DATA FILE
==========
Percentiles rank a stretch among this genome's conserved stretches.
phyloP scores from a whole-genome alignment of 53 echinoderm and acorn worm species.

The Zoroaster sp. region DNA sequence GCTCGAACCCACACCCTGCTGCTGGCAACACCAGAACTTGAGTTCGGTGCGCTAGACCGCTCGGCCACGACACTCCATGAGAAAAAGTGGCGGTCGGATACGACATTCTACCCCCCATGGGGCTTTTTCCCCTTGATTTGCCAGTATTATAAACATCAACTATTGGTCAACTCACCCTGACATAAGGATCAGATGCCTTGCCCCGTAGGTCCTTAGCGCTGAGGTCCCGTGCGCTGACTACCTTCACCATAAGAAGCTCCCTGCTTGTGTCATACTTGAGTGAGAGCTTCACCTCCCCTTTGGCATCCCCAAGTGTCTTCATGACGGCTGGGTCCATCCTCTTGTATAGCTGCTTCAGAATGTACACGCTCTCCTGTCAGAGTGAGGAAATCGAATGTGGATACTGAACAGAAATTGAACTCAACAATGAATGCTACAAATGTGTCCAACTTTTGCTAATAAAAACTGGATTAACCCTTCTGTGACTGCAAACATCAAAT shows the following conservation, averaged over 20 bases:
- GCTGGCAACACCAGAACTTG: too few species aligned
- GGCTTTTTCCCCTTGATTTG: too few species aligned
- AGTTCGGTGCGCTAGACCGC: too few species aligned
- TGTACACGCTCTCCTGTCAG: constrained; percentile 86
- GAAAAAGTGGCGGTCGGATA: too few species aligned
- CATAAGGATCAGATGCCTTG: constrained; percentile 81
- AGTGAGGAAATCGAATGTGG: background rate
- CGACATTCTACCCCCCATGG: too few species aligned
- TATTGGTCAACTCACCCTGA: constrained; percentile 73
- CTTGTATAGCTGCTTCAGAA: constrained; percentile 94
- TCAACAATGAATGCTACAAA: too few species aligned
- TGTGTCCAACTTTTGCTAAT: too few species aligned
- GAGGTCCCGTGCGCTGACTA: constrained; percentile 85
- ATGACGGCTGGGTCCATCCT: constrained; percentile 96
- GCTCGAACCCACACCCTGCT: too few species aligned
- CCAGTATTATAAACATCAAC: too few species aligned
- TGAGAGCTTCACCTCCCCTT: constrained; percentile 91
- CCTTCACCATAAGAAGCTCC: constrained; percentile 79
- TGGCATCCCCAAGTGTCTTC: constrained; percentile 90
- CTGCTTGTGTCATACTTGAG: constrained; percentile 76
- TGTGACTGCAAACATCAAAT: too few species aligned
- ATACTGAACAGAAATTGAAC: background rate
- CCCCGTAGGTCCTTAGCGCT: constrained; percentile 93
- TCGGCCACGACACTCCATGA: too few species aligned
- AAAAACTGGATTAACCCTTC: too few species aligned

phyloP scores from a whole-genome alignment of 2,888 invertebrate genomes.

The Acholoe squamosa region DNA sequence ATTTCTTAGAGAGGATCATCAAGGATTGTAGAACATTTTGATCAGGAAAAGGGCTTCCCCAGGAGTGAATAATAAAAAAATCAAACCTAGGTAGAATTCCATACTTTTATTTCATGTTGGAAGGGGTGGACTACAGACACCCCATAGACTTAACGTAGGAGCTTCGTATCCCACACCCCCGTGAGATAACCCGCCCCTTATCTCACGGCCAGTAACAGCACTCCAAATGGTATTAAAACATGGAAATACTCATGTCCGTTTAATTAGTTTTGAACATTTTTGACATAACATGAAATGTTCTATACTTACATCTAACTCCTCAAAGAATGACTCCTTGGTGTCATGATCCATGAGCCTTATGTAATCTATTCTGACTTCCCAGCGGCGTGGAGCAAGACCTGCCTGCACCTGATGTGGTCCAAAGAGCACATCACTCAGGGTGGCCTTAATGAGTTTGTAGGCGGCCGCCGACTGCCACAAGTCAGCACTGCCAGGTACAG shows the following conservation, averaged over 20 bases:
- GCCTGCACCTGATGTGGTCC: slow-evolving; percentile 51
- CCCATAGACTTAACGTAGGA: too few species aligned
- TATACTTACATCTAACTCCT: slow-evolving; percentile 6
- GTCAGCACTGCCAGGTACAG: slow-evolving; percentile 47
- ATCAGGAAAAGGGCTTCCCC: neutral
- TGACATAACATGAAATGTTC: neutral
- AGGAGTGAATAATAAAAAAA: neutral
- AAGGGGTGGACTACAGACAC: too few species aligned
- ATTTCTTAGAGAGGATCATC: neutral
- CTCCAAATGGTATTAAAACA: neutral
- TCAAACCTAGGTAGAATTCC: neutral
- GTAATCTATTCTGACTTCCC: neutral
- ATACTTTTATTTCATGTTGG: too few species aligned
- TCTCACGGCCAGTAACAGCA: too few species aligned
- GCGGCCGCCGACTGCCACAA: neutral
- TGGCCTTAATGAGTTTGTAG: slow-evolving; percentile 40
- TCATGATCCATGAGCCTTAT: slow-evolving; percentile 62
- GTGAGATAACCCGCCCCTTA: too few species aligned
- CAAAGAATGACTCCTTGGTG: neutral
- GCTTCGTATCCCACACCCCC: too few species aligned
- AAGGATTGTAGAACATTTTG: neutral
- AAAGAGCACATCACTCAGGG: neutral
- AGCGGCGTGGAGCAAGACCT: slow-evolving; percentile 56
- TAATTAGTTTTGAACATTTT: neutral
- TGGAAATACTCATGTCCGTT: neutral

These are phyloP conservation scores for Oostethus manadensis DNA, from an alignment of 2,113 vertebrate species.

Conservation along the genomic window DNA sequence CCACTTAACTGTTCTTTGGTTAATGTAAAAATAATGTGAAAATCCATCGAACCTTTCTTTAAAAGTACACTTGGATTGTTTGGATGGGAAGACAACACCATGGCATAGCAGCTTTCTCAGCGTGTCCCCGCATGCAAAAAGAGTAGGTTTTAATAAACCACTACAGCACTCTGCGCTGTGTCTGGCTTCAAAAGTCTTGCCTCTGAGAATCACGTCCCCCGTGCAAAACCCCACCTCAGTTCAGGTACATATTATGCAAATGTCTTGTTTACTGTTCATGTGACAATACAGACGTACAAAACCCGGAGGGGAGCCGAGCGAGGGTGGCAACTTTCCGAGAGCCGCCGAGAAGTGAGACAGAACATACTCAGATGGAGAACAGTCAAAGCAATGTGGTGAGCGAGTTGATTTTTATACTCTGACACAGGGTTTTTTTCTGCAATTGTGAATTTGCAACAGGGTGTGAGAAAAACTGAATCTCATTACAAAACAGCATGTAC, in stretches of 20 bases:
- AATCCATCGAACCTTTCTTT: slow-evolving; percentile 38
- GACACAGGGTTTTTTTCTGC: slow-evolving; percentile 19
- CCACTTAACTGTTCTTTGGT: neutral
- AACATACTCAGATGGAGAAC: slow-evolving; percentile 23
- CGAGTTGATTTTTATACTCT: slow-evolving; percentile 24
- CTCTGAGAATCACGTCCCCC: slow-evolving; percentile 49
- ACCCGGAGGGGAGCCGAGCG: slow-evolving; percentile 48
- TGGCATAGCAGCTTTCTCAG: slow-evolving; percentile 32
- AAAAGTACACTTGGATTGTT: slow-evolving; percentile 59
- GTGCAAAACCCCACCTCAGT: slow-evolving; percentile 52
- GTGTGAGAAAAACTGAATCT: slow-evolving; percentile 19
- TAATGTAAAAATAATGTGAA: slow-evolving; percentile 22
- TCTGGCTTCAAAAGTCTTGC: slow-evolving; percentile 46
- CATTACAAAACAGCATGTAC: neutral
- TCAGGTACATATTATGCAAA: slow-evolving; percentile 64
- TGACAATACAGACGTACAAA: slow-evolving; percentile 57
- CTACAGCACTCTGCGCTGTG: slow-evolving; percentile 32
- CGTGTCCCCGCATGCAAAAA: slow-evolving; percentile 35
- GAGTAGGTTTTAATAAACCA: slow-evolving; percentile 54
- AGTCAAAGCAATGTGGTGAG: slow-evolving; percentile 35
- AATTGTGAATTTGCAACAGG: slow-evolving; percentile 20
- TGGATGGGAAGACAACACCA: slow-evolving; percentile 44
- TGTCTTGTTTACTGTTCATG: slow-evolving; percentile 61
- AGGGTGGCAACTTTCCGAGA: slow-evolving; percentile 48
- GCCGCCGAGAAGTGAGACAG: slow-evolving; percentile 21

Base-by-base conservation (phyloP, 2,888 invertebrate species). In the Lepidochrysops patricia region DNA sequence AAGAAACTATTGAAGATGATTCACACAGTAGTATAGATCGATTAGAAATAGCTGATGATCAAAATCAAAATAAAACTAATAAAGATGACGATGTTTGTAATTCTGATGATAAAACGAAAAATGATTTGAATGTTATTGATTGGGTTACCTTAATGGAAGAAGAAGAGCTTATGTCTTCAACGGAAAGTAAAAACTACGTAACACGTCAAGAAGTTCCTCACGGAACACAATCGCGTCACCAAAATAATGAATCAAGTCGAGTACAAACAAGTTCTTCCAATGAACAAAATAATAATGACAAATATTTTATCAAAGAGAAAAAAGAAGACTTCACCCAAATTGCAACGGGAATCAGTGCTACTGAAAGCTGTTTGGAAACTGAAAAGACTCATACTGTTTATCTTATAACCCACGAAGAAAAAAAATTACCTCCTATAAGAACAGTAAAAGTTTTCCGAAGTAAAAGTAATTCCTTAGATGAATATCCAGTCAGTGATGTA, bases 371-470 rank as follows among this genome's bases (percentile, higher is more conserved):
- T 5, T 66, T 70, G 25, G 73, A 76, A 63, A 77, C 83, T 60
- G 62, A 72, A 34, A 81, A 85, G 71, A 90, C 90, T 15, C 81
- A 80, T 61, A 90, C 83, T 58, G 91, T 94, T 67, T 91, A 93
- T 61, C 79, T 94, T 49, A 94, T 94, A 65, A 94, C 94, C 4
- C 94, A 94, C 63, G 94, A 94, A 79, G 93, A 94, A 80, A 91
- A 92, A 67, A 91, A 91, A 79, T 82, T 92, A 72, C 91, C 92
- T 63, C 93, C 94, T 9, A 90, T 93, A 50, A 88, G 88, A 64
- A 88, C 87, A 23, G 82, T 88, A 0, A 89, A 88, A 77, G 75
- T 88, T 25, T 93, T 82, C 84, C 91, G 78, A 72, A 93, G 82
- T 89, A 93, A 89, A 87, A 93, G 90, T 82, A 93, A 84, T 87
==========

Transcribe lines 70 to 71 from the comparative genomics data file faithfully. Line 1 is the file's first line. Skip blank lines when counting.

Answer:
- TCTGGCTTCAAAAGTCTTGC: slow-evolving; percentile 46
- CATTACAAAACAGCATGTAC: neutral